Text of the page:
On a street in the southern Albanian town of Gjirokaster two strands of the country’s history meet, but only one seems welcome. The town – a UNESCO World Heritage site whose white-walled houses scramble up and down the hills on the edge of the Drinos valley close to the Greek border – is the birthplace of two of the country’s most famous sons.
The former dictator Enver Hoxha was born here in 1908 and during his decades in power his family home became a hagiographic monument to the man. Today it is a rather underwhelming ethnographic museum and the story of its most famous resident has been airbrushed away. The house is at one end of a twisty, cobbled street named after the novelist and poet Ismail Kadare who is far more in favour.
Albania still bears some of the scars from when Hoxha’s brutal, esoteric regime isolated it from the world. Concrete turrets still poke out of the ground in the hills near Gjirokaster as they do all over the country, hinting at the paranoia of the past. In the medieval castle that overlooks the town a US plane shot down during the Cold War is forlornly on display.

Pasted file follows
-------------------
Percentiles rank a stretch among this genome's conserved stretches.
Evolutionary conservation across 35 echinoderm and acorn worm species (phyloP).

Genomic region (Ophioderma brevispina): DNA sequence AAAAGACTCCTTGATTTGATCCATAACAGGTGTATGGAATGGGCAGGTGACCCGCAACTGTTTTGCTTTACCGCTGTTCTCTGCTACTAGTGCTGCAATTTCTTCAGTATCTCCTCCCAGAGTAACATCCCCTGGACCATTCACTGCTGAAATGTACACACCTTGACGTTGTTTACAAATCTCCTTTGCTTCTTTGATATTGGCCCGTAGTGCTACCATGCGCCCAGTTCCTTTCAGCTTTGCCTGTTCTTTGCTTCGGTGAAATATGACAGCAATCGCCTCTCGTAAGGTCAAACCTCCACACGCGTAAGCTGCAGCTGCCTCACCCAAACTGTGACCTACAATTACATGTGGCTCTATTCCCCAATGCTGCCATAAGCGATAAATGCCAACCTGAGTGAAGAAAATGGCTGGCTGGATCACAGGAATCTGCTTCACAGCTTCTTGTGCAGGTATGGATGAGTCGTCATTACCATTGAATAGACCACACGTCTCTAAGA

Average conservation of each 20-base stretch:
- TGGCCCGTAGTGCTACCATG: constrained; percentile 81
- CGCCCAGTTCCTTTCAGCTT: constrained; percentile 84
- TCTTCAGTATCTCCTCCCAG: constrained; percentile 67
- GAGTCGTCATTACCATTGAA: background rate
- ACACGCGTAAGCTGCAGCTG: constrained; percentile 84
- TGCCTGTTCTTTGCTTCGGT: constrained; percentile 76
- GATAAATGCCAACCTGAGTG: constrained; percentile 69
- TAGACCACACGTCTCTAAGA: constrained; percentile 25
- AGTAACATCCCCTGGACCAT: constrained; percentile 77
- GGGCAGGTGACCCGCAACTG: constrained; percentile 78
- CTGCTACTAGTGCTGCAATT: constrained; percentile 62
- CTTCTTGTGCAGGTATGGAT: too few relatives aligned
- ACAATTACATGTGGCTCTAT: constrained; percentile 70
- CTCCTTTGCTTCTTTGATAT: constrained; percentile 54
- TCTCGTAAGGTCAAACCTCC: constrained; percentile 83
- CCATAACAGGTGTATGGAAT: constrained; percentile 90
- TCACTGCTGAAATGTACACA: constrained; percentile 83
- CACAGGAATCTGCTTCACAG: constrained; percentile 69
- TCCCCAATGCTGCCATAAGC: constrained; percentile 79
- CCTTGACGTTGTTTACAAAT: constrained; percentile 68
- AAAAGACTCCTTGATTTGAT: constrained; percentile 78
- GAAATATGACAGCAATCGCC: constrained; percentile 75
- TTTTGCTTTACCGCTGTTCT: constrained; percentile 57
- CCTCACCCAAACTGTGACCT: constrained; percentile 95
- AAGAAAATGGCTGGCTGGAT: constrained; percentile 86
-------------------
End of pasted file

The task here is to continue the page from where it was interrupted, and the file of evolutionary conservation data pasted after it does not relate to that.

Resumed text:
There’s another concrete turret in central Tirana, alongside a donated section of the Berlin Wall. They mark the entrance to an area called The Block, a patch of the city centre that used to be home to the communist regime’s elite and was out-of-bounds to mere mortals.
But finding traces of the past is not always so easy. Hoxha’s former residence in the Block is unmarked and part of it is has been turned into a bar. Along the railings of the old house a bookseller has set up his stall and nestled alongside books by Ismail Kadare, Danielle Steele and L Ron Hubbard are some by the dictator himself.
Another nearby part of Tirana has yet to be redeveloped. On the banks of the Lana River – which looks more like a canal – is the Pyramid. It was designed to be Hoxha’s mausoleum, an ever-lasting tribute to his rule, but events overtook those plans and his body now lies in a grave to the west of the city. The structure that is left behind is an ugly, brutalist piece of concrete and glass. It is liberally covered with graffiti and kids are free to climb up its raking walls.